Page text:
In resections of multiple colorectal segments, it is crucial to preserve blood supply to the remaining bowel [32]. Based on preoperative CT findings and three-dimensional angiography as described [27], the levels of main vessel ligation and lymphadenectomy were planned to avoid unexpected bowel ischemia or anastomotic leakage. Indeed, we encountered only one case of leakage out of 69 patients (1.4%), a rate lower than those in a recent RCT and a national database report in Japan (3.6–10.2%) [33, 34]. As performed in several patients in our study, the application of ICG-guided surgery may be useful in laparoscopic surgery for metachronous CRC [35].

The open conversion rate in the Lap cohort was 11% in the current study. It seems satisfactory as it is comparable to the reported conversion rate range (5–29%) in previous RCTs for laparoscopic surgery for primary rectal or colon cancer [2,3,4,5,6,7,8,9]. Notably, there were no conversion cases when considering patients who had undergone preceding colorectal surgery via a laparoscopic approach presumably owing to less intraabdominal adhesion [36,37,38]. The number of patients receiving minimally invasive surgery is increasing worldwide [39, 40]. This trend will lead to more opportunities for repeated laparoscopic surgery for colorectal lesions.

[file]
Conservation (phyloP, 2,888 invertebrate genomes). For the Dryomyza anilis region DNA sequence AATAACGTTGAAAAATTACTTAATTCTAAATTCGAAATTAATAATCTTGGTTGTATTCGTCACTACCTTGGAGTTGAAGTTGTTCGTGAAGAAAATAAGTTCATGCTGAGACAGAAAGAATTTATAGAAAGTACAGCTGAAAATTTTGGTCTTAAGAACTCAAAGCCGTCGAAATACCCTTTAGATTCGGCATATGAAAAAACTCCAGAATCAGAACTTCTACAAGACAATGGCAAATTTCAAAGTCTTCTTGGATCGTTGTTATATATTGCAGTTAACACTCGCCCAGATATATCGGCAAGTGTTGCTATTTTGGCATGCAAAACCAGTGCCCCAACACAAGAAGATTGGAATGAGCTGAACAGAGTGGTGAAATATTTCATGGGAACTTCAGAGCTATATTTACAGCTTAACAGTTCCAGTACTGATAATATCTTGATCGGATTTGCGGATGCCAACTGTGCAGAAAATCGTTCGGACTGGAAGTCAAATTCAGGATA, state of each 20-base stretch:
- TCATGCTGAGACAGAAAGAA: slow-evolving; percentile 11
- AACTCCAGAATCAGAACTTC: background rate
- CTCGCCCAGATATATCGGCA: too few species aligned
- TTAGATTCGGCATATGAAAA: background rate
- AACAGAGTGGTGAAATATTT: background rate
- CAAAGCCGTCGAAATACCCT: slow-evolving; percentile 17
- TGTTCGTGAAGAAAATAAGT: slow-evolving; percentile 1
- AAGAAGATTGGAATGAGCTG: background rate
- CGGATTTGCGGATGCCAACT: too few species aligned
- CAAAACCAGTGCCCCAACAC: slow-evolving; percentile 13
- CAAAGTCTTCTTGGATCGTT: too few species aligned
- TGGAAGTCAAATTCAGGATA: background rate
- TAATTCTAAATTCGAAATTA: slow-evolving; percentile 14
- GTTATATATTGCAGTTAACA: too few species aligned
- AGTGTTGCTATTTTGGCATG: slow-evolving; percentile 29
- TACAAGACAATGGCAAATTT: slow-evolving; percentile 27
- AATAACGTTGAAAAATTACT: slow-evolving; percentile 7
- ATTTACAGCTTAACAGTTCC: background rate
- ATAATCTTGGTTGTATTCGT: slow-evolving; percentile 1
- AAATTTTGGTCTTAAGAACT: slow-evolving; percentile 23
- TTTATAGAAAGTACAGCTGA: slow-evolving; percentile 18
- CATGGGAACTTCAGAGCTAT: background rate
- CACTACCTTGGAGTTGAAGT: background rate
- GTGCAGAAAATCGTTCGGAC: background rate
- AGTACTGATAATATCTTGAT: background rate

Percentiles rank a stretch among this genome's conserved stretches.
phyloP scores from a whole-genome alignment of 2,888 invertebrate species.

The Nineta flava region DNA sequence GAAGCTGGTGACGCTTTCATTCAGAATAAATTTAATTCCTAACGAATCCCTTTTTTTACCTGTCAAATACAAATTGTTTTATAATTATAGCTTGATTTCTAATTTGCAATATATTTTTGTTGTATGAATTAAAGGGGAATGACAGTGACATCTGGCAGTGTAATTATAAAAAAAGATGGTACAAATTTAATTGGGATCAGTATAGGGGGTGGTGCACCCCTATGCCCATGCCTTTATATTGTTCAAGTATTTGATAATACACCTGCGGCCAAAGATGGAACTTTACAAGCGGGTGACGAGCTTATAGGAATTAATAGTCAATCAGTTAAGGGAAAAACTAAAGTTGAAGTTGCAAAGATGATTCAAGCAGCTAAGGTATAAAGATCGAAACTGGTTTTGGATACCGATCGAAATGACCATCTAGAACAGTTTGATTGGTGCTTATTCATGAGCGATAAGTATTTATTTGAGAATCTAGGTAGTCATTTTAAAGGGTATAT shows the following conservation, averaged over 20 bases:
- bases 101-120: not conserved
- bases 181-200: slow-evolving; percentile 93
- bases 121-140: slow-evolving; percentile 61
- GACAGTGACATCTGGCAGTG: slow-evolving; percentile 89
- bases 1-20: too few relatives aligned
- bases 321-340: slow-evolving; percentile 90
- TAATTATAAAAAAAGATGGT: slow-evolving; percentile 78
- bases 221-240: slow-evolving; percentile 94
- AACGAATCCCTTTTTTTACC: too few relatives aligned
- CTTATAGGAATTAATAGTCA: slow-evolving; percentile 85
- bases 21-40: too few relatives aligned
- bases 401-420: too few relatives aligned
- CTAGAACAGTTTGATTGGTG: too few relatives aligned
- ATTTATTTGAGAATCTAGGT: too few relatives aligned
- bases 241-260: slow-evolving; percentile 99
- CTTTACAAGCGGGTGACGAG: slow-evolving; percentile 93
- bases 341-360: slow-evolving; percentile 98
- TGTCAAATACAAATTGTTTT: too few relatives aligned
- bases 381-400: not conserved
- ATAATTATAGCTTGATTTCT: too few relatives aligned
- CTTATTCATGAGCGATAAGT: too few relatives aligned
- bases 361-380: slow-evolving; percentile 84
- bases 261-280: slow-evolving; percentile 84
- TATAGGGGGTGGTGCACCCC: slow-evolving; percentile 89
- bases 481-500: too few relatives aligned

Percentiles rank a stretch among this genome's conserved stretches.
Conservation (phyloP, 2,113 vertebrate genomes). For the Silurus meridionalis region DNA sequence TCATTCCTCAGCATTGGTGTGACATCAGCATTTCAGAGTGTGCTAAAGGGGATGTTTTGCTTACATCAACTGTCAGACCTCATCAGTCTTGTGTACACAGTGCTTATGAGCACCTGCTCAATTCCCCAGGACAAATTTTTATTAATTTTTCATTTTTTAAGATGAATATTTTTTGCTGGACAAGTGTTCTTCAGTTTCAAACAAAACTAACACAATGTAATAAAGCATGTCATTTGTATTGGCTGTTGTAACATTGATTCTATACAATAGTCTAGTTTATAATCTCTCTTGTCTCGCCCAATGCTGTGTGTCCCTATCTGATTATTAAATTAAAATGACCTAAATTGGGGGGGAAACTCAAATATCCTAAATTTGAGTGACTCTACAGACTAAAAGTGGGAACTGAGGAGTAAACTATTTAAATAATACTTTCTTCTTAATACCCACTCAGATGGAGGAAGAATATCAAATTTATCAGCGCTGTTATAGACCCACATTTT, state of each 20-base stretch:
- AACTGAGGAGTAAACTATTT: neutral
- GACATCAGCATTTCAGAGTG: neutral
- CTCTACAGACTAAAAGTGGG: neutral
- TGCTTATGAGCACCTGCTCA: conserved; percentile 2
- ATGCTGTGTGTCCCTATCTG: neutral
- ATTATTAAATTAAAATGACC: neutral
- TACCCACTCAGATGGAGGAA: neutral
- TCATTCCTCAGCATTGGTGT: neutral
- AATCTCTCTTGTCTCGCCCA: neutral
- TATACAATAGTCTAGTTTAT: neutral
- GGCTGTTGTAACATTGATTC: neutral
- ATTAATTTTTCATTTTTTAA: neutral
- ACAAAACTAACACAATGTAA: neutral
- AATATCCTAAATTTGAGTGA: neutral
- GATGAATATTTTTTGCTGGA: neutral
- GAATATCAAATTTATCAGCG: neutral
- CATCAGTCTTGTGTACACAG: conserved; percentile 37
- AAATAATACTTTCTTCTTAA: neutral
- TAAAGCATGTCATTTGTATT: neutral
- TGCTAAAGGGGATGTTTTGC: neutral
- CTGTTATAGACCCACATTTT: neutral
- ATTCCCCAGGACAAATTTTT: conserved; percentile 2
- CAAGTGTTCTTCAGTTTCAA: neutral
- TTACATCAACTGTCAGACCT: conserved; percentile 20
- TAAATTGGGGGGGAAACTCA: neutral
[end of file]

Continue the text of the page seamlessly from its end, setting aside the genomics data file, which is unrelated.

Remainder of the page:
In the present study, more lymph nodes were retrieved in the Lap group than in the Op group. However, pivotal RCTs on coloncancer reported no significant differences in lymph node yields between the two surgical approaches [2,3,4,5]. Therefore, the present results may be attributed to a possible bias in that patients with fewer intraabdominal adhesions were selected for a second laparoscopic surgery.

The findings of the current study were limited due to its retrospective nature and potential biases. This was a single institute series, and the total number of patients analyzed was relatively small, which might result in type 2 errors in several outcomes. In addition, the indication for laparoscopic surgery may have been biased based on findings of preoperative image studies and previous surgery records. Several patient characteristics were not balanced, such as period of surgery and the preceding colorectal surgery approach between the two patient groups. Furthermore, a higher frequency of anti-thrombotic therapy was noted in the Lap cohort, but blood loss was lower than in the Op cohort; therefore, this baseline disparity does not essentially negate our main findings. Lastly, there were only a few patients who received preoperative therapy, and its additional impact on surgical outcomes could not be fully addressed.

Conclusions